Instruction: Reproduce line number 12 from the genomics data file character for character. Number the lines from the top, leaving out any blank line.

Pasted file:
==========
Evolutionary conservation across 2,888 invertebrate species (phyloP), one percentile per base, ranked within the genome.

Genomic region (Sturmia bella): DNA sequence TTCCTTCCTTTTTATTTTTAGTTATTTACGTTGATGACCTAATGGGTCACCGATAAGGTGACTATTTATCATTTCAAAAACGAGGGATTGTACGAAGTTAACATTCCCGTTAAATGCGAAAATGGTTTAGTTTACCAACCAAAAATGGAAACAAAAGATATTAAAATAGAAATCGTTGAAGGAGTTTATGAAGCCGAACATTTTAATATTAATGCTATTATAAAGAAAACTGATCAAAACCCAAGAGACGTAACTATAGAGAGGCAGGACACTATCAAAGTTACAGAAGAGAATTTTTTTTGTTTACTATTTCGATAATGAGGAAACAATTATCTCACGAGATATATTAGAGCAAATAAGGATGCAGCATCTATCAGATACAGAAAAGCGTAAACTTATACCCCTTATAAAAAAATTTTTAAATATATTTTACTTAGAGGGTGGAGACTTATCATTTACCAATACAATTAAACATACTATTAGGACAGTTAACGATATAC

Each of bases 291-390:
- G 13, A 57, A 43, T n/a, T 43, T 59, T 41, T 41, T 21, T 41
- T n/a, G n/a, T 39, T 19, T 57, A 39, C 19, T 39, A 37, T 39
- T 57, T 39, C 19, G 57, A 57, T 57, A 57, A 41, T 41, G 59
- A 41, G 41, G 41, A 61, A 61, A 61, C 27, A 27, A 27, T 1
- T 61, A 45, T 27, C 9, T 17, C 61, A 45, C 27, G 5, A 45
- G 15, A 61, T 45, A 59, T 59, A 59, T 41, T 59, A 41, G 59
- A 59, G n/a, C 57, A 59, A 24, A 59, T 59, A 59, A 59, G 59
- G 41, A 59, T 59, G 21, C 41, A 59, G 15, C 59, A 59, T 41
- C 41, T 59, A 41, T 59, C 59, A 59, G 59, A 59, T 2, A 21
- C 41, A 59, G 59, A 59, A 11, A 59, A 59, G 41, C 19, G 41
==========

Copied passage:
- C 41, T 59, A 41, T 59, C 59, A 59, G 59, A 59, T 2, A 21